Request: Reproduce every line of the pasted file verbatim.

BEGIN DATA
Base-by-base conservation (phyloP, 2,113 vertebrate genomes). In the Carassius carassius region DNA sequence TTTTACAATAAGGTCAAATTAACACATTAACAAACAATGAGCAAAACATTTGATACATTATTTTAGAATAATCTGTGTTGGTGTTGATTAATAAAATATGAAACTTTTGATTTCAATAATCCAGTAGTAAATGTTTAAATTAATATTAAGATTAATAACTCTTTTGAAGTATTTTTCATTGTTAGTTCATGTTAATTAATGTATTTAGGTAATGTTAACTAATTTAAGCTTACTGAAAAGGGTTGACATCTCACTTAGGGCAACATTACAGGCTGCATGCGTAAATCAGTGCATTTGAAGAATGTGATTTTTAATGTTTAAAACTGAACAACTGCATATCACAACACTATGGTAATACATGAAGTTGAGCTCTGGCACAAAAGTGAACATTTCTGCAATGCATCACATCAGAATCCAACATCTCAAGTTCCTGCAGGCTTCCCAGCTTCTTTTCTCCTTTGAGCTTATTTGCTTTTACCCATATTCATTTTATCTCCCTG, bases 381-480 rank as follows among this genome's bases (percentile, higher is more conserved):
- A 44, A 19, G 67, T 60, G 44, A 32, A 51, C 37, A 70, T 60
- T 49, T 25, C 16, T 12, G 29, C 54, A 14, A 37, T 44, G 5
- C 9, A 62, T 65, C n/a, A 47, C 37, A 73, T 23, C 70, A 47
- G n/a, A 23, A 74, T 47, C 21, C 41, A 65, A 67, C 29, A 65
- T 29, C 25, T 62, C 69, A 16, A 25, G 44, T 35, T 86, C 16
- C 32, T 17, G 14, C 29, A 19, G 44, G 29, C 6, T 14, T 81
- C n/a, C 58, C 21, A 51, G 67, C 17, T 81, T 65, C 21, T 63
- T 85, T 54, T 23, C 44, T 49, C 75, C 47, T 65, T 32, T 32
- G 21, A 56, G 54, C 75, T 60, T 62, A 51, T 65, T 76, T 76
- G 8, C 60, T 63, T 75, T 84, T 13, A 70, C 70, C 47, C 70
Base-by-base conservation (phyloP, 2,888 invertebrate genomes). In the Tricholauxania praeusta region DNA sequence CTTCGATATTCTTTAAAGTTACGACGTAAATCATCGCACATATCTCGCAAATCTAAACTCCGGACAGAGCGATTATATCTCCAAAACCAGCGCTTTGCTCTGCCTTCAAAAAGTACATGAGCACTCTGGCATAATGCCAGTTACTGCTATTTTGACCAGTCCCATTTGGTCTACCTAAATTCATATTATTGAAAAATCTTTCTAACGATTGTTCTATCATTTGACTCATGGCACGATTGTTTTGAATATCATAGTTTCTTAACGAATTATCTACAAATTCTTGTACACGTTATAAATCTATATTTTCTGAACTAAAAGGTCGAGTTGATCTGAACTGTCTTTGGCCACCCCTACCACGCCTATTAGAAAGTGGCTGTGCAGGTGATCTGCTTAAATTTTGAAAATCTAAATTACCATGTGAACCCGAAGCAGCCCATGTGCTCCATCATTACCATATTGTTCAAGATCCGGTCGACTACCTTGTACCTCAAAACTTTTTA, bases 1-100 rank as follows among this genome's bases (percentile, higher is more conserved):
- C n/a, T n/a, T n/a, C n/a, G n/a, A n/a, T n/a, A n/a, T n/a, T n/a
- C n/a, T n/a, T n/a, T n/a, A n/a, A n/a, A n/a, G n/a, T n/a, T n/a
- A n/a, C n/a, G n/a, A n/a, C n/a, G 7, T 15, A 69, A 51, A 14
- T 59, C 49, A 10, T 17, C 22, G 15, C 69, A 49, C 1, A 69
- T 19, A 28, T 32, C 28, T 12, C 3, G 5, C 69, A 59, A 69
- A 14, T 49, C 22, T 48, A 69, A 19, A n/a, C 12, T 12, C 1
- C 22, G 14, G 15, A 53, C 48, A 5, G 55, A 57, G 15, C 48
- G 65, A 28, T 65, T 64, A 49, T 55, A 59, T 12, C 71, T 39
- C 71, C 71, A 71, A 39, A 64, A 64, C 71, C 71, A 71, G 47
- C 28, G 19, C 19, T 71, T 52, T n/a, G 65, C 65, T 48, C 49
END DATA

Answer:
Base-by-base conservation (phyloP, 2,113 vertebrate genomes). In the Carassius carassius region DNA sequence TTTTACAATAAGGTCAAATTAACACATTAACAAACAATGAGCAAAACATTTGATACATTATTTTAGAATAATCTGTGTTGGTGTTGATTAATAAAATATGAAACTTTTGATTTCAATAATCCAGTAGTAAATGTTTAAATTAATATTAAGATTAATAACTCTTTTGAAGTATTTTTCATTGTTAGTTCATGTTAATTAATGTATTTAGGTAATGTTAACTAATTTAAGCTTACTGAAAAGGGTTGACATCTCACTTAGGGCAACATTACAGGCTGCATGCGTAAATCAGTGCATTTGAAGAATGTGATTTTTAATGTTTAAAACTGAACAACTGCATATCACAACACTATGGTAATACATGAAGTTGAGCTCTGGCACAAAAGTGAACATTTCTGCAATGCATCACATCAGAATCCAACATCTCAAGTTCCTGCAGGCTTCCCAGCTTCTTTTCTCCTTTGAGCTTATTTGCTTTTACCCATATTCATTTTATCTCCCTG, bases 381-480 rank as follows among this genome's bases (percentile, higher is more conserved):
- A 44, A 19, G 67, T 60, G 44, A 32, A 51, C 37, A 70, T 60
- T 49, T 25, C 16, T 12, G 29, C 54, A 14, A 37, T 44, G 5
- C 9, A 62, T 65, C n/a, A 47, C 37, A 73, T 23, C 70, A 47
- G n/a, A 23, A 74, T 47, C 21, C 41, A 65, A 67, C 29, A 65
- T 29, C 25, T 62, C 69, A 16, A 25, G 44, T 35, T 86, C 16
- C 32, T 17, G 14, C 29, A 19, G 44, G 29, C 6, T 14, T 81
- C n/a, C 58, C 21, A 51, G 67, C 17, T 81, T 65, C 21, T 63
- T 85, T 54, T 23, C 44, T 49, C 75, C 47, T 65, T 32, T 32
- G 21, A 56, G 54, C 75, T 60, T 62, A 51, T 65, T 76, T 76
- G 8, C 60, T 63, T 75, T 84, T 13, A 70, C 70, C 47, C 70
Base-by-base conservation (phyloP, 2,888 invertebrate genomes). In the Tricholauxania praeusta region DNA sequence CTTCGATATTCTTTAAAGTTACGACGTAAATCATCGCACATATCTCGCAAATCTAAACTCCGGACAGAGCGATTATATCTCCAAAACCAGCGCTTTGCTCTGCCTTCAAAAAGTACATGAGCACTCTGGCATAATGCCAGTTACTGCTATTTTGACCAGTCCCATTTGGTCTACCTAAATTCATATTATTGAAAAATCTTTCTAACGATTGTTCTATCATTTGACTCATGGCACGATTGTTTTGAATATCATAGTTTCTTAACGAATTATCTACAAATTCTTGTACACGTTATAAATCTATATTTTCTGAACTAAAAGGTCGAGTTGATCTGAACTGTCTTTGGCCACCCCTACCACGCCTATTAGAAAGTGGCTGTGCAGGTGATCTGCTTAAATTTTGAAAATCTAAATTACCATGTGAACCCGAAGCAGCCCATGTGCTCCATCATTACCATATTGTTCAAGATCCGGTCGACTACCTTGTACCTCAAAACTTTTTA, bases 1-100 rank as follows among this genome's bases (percentile, higher is more conserved):
- C n/a, T n/a, T n/a, C n/a, G n/a, A n/a, T n/a, A n/a, T n/a, T n/a
- C n/a, T n/a, T n/a, T n/a, A n/a, A n/a, A n/a, G n/a, T n/a, T n/a
- A n/a, C n/a, G n/a, A n/a, C n/a, G 7, T 15, A 69, A 51, A 14
- T 59, C 49, A 10, T 17, C 22, G 15, C 69, A 49, C 1, A 69
- T 19, A 28, T 32, C 28, T 12, C 3, G 5, C 69, A 59, A 69
- A 14, T 49, C 22, T 48, A 69, A 19, A n/a, C 12, T 12, C 1
- C 22, G 14, G 15, A 53, C 48, A 5, G 55, A 57, G 15, C 48
- G 65, A 28, T 65, T 64, A 49, T 55, A 59, T 12, C 71, T 39
- C 71, C 71, A 71, A 39, A 64, A 64, C 71, C 71, A 71, G 47
- C 28, G 19, C 19, T 71, T 52, T n/a, G 65, C 65, T 48, C 49